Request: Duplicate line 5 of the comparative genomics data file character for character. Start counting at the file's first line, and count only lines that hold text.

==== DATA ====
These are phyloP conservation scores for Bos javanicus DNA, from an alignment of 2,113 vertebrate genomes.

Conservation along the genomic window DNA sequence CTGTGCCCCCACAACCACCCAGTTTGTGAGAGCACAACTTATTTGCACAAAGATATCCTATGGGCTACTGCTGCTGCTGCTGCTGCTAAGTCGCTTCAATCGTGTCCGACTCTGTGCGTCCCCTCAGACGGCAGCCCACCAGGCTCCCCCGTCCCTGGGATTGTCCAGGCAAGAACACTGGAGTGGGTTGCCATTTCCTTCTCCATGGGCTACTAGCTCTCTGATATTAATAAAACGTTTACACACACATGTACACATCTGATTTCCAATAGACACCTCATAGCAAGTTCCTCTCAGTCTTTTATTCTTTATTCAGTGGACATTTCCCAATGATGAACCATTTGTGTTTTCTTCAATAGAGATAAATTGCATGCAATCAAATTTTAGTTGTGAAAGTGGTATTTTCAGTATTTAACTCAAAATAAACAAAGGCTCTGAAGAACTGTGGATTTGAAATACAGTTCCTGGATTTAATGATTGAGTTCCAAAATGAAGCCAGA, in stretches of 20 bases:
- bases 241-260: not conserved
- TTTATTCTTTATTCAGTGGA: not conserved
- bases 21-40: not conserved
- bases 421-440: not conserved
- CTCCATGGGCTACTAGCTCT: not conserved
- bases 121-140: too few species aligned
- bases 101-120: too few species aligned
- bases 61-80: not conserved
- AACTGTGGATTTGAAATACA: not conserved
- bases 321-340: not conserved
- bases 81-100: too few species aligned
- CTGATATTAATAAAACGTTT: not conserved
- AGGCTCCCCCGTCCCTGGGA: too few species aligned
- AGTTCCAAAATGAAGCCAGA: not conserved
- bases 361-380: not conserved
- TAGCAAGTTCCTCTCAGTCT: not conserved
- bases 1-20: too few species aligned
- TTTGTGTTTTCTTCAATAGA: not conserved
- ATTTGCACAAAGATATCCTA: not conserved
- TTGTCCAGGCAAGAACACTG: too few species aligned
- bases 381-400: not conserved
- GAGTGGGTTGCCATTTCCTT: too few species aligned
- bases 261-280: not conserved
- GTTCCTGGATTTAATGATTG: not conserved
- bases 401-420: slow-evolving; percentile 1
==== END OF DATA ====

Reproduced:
- bases 21-40: not conserved